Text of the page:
Draft of Compassion

File consists of draft typescripts of, "Compassion: A study inspired by the life and the works of Vincent van Gogh, December 16 - January 3, 1975-1976", a lecture given by Nouwen in Geijsteren, The Netherlands. The talk was on compassion, love, art and Vincent van Gogh, and is divided into three sections: solidarity, consolation and comfort.

Draft of Living the questions

File consists of a draft typescript of "Living the Questions: The Spirituality of the Religion Teacher", a talk Nouwen gave at Yale Divinity School. Nouwen organized the talk under the following headings: 'Teaching as the affirmation of the student's search'; 'Teaching as the giving of oneself to the student'; 'Teaching as disclosing the Lord'.

Drafts of Collected sermons and lectures

File consists of a hard-bound volume of draft manuscripts and typescripts of sermons and lectures, some given at Yale Divinity School. The volume was bound while Nouwen was in residence at Maryknoll (Cambridge, MA).

Lenten meditations

Item consists of a typescript of "Lenten Meditations: Battell", a sermon given by Nouwen at Battell Chapel during Lent. It is a reflection about suffering and hope using the story of Jesus on the Cross and how we can look at him and hear the words that are addressed to him. Nouwen suggests that Jesus' death helps us with our death, and that we need to reflect on the abundant mercy of God.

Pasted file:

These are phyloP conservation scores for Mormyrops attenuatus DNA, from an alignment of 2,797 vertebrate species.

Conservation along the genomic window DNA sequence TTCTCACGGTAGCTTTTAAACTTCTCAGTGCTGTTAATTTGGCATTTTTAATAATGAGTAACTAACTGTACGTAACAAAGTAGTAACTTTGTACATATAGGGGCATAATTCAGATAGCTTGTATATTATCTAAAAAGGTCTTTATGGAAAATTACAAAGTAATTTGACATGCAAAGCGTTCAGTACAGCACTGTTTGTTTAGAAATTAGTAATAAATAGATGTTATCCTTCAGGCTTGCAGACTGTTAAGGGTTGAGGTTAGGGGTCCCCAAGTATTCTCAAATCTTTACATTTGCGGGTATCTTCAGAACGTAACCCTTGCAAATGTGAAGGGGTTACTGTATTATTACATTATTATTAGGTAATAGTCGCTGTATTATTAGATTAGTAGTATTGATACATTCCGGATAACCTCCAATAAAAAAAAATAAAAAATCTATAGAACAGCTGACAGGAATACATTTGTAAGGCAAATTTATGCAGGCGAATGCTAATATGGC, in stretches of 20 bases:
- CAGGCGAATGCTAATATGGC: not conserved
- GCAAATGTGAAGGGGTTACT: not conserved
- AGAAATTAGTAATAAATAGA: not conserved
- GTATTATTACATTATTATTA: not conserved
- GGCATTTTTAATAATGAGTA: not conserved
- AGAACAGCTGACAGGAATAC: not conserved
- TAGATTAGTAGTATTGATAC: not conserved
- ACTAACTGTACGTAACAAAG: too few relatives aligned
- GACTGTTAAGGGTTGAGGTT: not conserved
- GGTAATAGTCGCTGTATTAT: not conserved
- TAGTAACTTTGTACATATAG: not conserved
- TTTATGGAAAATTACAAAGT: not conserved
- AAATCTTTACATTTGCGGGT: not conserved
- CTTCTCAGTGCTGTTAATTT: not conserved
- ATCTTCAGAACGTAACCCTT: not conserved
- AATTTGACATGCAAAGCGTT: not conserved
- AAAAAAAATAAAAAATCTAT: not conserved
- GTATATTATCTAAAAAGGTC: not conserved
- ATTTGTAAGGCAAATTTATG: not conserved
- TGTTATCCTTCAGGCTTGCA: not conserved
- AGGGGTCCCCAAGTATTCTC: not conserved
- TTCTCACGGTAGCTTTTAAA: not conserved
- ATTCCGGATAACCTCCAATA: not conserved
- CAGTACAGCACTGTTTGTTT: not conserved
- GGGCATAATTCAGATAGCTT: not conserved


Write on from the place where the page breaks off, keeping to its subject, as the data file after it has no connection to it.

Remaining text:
This is my Son, the Beloved, listen to Him

Item consists of a typescript of "This is my Son, the Beloved. Listen to Him", a sermon given by Nouwen about God as Father, Jesus as Son, and people as Beloved sons and daughters, on November 14, 1979.

Meditation on prayer

Item consists of handwritten notes and a typescript of an Advent meditation on prayer, written between November 21 and 28, 1979. The meditation is based on listening to gospel texts that speak of God's coming and presence.

Meditation on prayer

Item consists of a typescript of a meditation on prayer given by Nouwen on December 12, 1979. He suggests that prayer is a discipline of faith. Prayer should not be for entertainment or to make us feel better, but to express a longing to know that God is with us.

Lenten meditations

Item consists of a typescript of a Lenten meditation given by Nouwen at Battell Chapel on February 5, 1980. It is based on Luke 22:47-62 - the betrayal and despair of Judas. This is contrasted with Peter's denial and hope.

Battell Lenten meditation

Item consists of a typescript of a Lenten meditation based on Luke 22:39-46 - how the suffering Jesus gives comfort and hope in suffering.